One of the biggest challenges we face as a company often surprises our clients… it also isn’t something many people are going to think about when envisioning the creative realities of film production.

People are generally aware of the weeks of painstaking development and numerous in-house tests, mixed in with the reams of schedules, licenses and miscellaneous paperwork that are generated for any production.

But once the battalion of crew and equipment are assembled on the day, everyone’s thoughts are on executing the concept. Although there is one unglamorous task which is possibly the most important – capturing, storing and keeping your footage safe.

The acquisition of footage always takes centre stage; with most people assuming that the hardest and most demanding process in producing a film is preparing for and executing the shoot, but that is literally only half the story! What then happens with that all-important footage is often over-looked.

Our ‘Red Epic’ digital cinema camera takes 5K raw HDRx image data from its award-winning 35mm sensor at a rate of 124MB for every second of footage.

That’s the equivalent amount of data as a 5-minute full HD YouTube video recorded into every second of Red footage and all that uncompressed colour and detail quickly adds up.

By recording onto specialist 240GB SSDs, that cost a whopping $1400 each we can allow ourselves 33 minutes of filming before a magazine change. Once the SSD is full, we swap it for a fresh drive and begin unloading the footage onto our on-location systems in order to make the card ready for use again.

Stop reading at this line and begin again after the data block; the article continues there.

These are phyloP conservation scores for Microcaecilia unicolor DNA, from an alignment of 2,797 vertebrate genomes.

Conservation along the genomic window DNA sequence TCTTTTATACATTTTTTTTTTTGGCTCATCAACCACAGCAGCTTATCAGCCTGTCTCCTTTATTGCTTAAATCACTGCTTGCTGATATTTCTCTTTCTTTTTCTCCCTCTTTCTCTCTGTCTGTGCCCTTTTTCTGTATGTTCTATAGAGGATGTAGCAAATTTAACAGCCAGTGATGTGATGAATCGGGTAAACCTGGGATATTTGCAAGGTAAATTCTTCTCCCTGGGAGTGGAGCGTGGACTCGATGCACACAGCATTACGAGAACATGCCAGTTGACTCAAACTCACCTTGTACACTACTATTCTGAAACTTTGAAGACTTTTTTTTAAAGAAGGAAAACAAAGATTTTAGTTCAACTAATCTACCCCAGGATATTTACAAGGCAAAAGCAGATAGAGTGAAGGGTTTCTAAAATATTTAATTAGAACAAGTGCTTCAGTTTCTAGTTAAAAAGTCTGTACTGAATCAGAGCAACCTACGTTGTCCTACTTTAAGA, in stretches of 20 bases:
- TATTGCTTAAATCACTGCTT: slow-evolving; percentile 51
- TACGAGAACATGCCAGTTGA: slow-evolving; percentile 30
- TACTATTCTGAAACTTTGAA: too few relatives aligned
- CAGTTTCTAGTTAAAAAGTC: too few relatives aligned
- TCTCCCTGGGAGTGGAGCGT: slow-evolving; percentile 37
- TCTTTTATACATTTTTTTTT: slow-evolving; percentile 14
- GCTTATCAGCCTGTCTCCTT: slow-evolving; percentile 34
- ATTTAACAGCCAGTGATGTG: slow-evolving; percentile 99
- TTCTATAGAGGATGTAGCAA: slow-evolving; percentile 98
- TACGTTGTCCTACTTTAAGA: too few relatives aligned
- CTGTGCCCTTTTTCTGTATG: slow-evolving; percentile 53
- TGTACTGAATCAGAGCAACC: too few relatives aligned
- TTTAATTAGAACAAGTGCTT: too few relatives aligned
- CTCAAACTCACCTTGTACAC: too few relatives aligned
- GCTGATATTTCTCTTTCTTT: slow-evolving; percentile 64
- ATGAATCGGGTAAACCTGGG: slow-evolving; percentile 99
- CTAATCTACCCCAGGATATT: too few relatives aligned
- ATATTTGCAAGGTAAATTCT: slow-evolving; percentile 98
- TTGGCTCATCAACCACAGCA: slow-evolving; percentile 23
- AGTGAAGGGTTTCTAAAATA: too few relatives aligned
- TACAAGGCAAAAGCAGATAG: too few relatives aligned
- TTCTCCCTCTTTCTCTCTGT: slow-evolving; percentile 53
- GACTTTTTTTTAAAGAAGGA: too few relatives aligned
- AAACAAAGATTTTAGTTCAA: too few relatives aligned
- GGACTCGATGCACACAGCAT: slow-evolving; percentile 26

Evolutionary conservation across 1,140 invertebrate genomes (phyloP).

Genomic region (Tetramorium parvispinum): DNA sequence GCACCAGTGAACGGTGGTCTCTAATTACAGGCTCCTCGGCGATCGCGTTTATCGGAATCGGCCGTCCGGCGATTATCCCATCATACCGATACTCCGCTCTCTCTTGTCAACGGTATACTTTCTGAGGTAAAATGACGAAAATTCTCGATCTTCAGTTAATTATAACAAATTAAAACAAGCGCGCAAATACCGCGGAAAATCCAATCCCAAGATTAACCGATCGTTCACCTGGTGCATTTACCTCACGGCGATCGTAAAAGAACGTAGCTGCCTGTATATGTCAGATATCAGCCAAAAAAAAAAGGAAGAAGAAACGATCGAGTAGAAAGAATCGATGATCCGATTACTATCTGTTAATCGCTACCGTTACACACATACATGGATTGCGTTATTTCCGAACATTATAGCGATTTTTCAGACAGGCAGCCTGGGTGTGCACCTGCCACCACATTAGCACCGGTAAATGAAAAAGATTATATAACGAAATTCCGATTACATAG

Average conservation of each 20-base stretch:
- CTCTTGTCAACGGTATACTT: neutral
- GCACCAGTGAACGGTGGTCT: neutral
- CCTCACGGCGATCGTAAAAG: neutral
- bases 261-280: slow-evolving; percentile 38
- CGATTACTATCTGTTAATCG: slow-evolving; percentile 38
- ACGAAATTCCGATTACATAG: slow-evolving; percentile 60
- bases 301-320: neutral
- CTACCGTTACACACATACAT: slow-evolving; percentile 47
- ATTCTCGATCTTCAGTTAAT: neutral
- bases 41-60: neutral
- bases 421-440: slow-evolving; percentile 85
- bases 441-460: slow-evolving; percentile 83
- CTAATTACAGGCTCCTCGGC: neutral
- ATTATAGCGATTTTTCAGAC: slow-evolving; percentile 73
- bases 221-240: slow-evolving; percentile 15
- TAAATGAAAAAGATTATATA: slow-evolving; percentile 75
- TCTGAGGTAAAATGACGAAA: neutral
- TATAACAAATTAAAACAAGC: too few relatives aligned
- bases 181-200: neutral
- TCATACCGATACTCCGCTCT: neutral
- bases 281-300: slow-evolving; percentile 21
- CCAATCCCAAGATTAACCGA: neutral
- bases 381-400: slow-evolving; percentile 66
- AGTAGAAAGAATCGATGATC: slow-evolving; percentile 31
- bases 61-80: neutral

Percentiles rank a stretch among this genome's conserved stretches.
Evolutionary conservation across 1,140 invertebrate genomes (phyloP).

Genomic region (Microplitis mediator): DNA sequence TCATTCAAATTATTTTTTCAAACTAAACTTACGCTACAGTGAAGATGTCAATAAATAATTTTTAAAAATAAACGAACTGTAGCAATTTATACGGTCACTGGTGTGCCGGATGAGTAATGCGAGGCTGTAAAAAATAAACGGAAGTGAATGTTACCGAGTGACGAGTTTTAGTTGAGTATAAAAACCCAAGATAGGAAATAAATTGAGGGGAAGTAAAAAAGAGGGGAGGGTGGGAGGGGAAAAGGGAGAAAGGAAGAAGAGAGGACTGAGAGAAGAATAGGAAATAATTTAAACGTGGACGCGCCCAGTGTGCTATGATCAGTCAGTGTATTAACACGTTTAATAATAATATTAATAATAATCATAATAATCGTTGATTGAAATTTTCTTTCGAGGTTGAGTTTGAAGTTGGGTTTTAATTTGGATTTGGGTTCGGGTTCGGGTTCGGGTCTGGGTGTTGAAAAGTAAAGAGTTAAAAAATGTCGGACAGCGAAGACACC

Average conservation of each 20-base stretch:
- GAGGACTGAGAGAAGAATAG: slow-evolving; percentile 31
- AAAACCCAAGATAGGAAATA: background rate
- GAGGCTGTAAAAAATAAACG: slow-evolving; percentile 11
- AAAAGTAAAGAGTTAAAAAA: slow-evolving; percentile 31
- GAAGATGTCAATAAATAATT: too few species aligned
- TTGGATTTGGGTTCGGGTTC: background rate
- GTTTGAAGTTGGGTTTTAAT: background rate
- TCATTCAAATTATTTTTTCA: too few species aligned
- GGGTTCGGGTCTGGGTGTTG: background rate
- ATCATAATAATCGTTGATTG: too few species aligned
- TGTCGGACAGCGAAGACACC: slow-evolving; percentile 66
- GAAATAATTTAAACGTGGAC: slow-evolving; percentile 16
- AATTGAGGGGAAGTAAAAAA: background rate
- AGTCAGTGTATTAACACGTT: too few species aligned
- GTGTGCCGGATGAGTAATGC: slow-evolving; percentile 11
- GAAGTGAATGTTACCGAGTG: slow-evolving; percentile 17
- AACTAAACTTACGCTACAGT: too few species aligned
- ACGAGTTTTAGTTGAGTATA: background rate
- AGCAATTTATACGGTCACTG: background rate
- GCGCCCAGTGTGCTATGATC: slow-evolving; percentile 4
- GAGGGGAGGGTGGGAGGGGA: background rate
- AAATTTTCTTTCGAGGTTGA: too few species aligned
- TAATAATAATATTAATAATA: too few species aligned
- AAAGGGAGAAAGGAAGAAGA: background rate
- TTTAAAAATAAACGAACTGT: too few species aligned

To put this into perspective, 240GB is the equivalent data of the complete Lord of the Rings Blu-ray Trilogy captured into 33 minutes of footage, and this is where the maths starts to swing out of our favour…

The limits of today’s technology means it takes around an hour to transfer the footage from a card that takes only 30 minutes to fill. That just doesn’t add up and we all know how irritating copying files can be. So, we need a bank of fresh cards just to keep up with the rate of filming and ensure minimum downtime on a shoot.

Next, take into account that we need to both store the footage AND back it up.

For every 240GB card we fill, we actually generate 480GB of data that needs somewhere to live. This is around the same amount of storage that a home computer would have, for only half an hour of footage!

Once we get back to the studio from an average shoot, we’ve generally filled around 4 cards amounting to a grand total of 1.9TB of data with redundancy.
To make it more mind boggling, big projects can have weeks of shoots generating 1.9TB a day! That adds up to over 10TB of raw footage for some jobs, that’s almost 20 average home computers worth of storage, and at any time we’d have multiple productions going on in unison.

This is where the advent of digital filmmaking has caused an awkward point for high-end filmmakers. We no longer record onto celluloid or tape and in turn we no longer have a physical element to our footage that can be stored. Gone are the days of popping your reels and tapes into boxes and archiving them, they now need computing power and computing space in order to exist.

We currently upkeep a RAID server with space for over 50TB of live projects networked to a suite of Mac Pro systems that allow staff members to seamlessly collaborate with each other whilst being completely backed up and protected from any nefarious events. On top of this we have hundreds of TB’s of long-term archive storage and off site storage locations for jobs that are completed and may need to be reinstated in the future.

Every stage of a production needs a raft of professionals to facilitate its execution. Film shoots are elaborate, sprawling, forces of nature and it’s only through proper training and decades of experience that you can guarantee the creative content of a production, as well as the long term investment in the project!